From Heartbreak, Mourning, Loss. Volume One, Detach or Die
A moral tale
My client was a widow of 74, dying of cancer and with an only son who had not visited in two years. When she called him to announce that her cancer was in stage four, he came to visit. The front porch was icy, he slipped and fell on his butt.
His first greetings to his mother were to say in an angry voice: do you know that if I had broken my neck on your icy front porch, I could sue you for a million? His mother was shocked by this lack of filial compassion, and by the fact that he did not offer to shovel the ice.
The next day, the son hired an appraiser to take a look at the house and the bedroom where his mother lay dying. As soon as he departed, the old woman called my friend the attorney and changed her will. She said she had always known her son was a spoiled entitled narcissist.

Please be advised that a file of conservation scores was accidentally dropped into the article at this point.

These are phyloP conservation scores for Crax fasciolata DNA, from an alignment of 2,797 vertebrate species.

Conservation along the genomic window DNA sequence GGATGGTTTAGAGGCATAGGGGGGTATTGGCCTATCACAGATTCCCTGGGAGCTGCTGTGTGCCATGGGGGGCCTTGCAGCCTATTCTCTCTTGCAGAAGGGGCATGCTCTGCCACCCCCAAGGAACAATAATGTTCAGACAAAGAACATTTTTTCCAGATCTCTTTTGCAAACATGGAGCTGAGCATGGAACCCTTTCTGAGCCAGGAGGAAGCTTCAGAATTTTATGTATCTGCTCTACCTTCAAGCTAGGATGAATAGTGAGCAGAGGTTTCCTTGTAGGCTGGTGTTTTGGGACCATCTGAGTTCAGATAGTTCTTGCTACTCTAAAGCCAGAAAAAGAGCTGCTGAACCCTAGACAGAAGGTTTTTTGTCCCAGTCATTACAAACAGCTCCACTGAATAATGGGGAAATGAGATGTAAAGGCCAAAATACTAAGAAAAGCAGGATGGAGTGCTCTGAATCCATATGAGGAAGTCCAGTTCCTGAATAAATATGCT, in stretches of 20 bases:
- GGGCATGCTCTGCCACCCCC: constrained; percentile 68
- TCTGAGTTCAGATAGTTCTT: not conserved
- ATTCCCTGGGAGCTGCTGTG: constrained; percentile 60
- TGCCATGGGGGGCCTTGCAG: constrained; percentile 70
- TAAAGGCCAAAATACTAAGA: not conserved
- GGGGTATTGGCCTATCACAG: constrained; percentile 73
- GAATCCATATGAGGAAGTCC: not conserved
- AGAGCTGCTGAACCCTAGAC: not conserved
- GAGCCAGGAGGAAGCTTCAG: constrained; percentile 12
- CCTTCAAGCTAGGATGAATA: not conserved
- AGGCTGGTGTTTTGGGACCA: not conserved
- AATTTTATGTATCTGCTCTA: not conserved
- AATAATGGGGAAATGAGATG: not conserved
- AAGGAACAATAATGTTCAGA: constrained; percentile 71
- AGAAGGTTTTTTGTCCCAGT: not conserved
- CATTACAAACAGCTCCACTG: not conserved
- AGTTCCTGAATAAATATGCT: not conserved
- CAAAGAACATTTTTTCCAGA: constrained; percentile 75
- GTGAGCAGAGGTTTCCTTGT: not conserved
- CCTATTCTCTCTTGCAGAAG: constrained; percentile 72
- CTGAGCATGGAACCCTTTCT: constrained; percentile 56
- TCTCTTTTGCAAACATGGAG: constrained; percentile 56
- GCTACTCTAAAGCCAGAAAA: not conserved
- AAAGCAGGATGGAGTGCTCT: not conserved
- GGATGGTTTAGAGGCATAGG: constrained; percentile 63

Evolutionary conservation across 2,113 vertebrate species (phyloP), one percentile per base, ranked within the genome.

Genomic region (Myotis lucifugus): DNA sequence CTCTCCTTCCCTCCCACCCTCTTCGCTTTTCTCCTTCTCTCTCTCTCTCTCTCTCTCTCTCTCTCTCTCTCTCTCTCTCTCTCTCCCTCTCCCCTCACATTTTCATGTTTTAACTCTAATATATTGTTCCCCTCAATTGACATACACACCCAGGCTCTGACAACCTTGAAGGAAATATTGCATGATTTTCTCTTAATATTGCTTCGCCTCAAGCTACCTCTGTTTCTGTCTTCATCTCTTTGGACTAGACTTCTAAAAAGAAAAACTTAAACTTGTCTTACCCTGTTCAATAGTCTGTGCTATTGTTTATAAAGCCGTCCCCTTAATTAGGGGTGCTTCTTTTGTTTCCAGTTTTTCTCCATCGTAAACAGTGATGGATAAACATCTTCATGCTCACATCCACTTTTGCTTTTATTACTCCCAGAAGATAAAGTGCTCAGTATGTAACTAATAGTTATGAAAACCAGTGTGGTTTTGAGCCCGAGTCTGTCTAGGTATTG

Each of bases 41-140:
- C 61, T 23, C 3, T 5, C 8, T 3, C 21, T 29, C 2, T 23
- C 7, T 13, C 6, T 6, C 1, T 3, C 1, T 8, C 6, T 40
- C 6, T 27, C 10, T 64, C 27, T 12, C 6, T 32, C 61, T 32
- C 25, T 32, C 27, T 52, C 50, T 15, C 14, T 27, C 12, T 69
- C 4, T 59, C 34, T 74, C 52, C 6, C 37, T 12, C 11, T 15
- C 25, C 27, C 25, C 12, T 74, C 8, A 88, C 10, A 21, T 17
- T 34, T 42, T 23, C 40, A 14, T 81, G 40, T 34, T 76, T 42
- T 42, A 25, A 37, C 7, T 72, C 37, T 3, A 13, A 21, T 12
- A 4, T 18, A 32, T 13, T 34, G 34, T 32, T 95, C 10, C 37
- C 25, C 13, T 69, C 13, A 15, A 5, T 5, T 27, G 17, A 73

She felt that it would be morally reprehensible to leave him an inheritance; he really had enough money for basic needs and more. She left her house and her money to an organization that takes care of battered women, and a letter to her son explaining her reasons.